Announced at the beginning of August, Sony has now officially launched the Sony Reader Touch Edition ebook at an event at the New York Public Library and at the British Library in London. Pocket-lint was on hand to grab a quick hands-on play with the new device. Will it beat the Kindle? Read on to find out.

The Reader Touch Edition is the company's now middle of the range offering that sits above the Reader Pocket Edition and below the yet to be available Reader Daily Edition.

It sports a 6-inch touchscreen display, as the name suggests, allowing the device to be minimal in its design and relatively free of buttons. That's not to say this isn't void of buttons all together - it's no tablet - but it does mean that searching and accessing menus doesn't rely on the need for a keyboard.

Those buttons give you access to page forward and backwards, the home menu, the ability to search and options.

A tap of the menu button gives you a grid display with the ability to go back to the book, newspaper or magazine you were reading, to choose more books, add notes to a book for later or view collections.

Because of the touchscreen interface the reader also accepts hand and stylus interaction and you can annotate, highlight, and search applications either by selecting it with the included stylus pen or with the touch of your finger. Sony also confirmed to us that you'd be able to print your notes out too, but we'll have a closer look at this feature when we do a full review.

Using E Ink technology, as most ebooks do, the screen is very much like other devices on the market: it is crisp and clear. Graphics are equally easy to read, although the whole experience is of course greyscale (16 colours).

The benefit of E Ink is that it is not only easier on the eye – no backlighting means less eye strain for example - but the battery life is incredibly long at 7500 hours. Sorry to say, but our hands-on play didn't let us test this element of the device.

One thing we did notice is that the Touch Edition screen is slightly more reflective than the other non-touch devices, presumably because of the additional functionality of the display.

Sony say that you can store around 350 ebooks on the device, and that's before you start tinkering with the external SD or Memory Stick Duo slot.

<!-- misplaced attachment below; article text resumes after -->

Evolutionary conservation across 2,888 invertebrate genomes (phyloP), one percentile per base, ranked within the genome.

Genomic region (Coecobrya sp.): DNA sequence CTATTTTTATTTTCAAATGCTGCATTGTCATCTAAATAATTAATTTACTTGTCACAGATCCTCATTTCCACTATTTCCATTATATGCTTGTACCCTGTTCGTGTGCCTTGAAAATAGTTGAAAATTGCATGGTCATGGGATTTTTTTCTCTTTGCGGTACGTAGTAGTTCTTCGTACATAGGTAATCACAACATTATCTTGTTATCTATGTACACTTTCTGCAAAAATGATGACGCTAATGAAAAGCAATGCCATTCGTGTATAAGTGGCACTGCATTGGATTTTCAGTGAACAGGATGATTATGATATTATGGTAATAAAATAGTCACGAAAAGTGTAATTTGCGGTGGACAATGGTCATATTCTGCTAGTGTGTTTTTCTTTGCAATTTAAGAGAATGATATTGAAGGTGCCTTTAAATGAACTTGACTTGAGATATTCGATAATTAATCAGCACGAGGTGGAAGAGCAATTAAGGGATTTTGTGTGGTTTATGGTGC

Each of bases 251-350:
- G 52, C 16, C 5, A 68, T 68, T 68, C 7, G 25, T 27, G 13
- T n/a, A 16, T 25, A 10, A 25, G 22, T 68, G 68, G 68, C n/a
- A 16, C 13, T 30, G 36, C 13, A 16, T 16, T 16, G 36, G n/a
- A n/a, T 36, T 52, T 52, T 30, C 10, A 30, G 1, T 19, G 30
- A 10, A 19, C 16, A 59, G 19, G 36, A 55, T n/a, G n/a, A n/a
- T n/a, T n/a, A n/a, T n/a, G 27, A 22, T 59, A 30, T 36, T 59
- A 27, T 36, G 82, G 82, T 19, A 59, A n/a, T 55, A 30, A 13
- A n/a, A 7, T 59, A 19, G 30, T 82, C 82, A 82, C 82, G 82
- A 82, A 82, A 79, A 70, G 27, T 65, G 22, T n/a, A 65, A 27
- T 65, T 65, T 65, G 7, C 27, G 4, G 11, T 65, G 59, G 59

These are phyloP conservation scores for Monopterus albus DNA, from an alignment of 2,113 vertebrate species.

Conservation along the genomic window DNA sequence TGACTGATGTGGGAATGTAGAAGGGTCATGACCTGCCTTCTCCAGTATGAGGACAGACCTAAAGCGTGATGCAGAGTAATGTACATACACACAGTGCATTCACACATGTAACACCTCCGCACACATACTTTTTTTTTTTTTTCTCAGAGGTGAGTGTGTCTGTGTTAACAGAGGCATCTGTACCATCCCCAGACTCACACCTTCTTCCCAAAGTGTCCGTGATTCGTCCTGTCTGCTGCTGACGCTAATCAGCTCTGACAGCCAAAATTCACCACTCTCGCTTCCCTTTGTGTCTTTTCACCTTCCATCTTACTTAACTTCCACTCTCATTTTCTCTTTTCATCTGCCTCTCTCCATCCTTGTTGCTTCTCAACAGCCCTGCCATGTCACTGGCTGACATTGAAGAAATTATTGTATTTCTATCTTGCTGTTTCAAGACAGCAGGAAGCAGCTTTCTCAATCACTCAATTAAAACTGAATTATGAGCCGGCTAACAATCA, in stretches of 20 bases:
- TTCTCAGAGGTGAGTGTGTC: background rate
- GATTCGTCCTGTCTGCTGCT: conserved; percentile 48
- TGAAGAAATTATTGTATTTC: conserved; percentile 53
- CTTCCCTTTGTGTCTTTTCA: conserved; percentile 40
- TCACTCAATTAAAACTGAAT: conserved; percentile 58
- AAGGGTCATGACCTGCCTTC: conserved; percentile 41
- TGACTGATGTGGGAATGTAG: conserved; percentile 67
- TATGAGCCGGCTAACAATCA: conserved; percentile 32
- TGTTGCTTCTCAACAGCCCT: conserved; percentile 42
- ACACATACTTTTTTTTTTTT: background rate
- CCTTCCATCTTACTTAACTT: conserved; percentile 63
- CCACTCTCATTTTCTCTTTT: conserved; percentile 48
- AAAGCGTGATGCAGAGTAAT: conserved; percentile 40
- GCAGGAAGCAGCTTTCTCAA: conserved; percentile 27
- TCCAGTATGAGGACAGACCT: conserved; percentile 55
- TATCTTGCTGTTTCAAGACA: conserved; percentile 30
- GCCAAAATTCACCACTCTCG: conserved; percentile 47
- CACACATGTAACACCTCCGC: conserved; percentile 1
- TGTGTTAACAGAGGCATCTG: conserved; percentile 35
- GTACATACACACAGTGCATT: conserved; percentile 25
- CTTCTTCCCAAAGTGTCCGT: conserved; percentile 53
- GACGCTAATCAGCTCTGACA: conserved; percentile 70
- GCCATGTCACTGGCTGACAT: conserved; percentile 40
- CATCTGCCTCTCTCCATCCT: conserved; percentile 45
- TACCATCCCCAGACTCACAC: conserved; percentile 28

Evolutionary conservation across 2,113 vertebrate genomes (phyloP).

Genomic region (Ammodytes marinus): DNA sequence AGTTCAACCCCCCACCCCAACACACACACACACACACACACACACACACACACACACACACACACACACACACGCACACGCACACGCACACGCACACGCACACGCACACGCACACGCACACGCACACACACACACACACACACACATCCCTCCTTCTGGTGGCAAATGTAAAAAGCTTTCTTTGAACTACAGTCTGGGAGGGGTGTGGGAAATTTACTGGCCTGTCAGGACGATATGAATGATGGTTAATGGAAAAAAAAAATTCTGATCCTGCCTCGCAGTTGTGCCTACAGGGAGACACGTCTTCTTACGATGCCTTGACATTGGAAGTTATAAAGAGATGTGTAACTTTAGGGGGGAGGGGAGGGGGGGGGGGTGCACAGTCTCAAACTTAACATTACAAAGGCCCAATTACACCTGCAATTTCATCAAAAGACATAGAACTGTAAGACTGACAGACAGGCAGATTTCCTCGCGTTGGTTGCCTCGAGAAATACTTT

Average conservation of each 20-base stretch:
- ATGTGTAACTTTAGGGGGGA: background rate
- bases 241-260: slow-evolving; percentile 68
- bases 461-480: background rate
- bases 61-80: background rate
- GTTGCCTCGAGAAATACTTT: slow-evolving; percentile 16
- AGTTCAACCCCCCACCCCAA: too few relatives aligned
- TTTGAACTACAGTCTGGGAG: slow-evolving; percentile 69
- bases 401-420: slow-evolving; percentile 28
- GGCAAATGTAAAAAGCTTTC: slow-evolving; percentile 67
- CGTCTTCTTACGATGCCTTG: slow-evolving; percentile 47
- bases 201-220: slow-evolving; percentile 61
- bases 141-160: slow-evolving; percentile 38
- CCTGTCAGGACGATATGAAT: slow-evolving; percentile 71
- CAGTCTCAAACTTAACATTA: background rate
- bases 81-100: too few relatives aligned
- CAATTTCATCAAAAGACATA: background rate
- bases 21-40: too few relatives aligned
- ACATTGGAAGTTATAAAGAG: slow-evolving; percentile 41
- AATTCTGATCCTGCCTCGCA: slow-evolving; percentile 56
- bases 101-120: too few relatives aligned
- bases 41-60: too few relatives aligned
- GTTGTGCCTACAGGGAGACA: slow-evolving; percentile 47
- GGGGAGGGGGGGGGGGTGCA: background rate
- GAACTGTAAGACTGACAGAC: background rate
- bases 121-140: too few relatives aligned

350 is no iPod music collection, but then we are talking books not music. How long are you expecting that commute to be anyway? Of course if you are planning on ditching your entire home library and all those bookshelves then you'll need to start looking at investing in a SD card, which lets face it, aren't that expensive anyway.

Where the Sony Reader Touch Edition is a winner however is the open support for most of the ebook formats. In an attempt to become king of the hill, Sony has done something that it's not normally known for and embraced other formats rather than just create yet another closed system.

That means you get support for Adobe PDF documents, Microsoft Word documents, BBeB format, and other text file formats to the Reader. It also supports EPUB/ADEPT and connection with Adobe Digital Editions so you can buy ebooks off the web. You can also play back unsecured MP3s and AAC audio files, as you could with former devices.

The result is that you'll be able to read virtually all file formats currently available.

Sony hopes to take this one stage further in the US and the UK by allowing users to rent out books from their local library. The books, which will be transferred to your own Reader via a library's website, will self-destruct when the loan period is up. It's a fantastic idea and one that should open your options once you've slapped down the cash for the initial outlay, assuming of course, you are a member of a participating library.

In the box you'll also get Sony's ebook Library software (version 3.0) that lets you connect it to the Mac or a PC to manage everything easily.


One of the most frustrating things we've experienced in the past with ebooks is the lack of interaction. This is a key point for students and researchers, opening up a new range of possibilities, and something we commented on when we reviewed Sony's original Reader.

Here Sony has removed that boundary giving users the chance to touch their books just like the real thing with the only real drawback against the Kindle devices being the lack of connectivity through 3G or wireless so you can buy books on the go.

However if you aren't fussed about connectivity issues, a reasonable price point and the open standard approach mean this is likely to be a killer success when it hits stores in the coming months.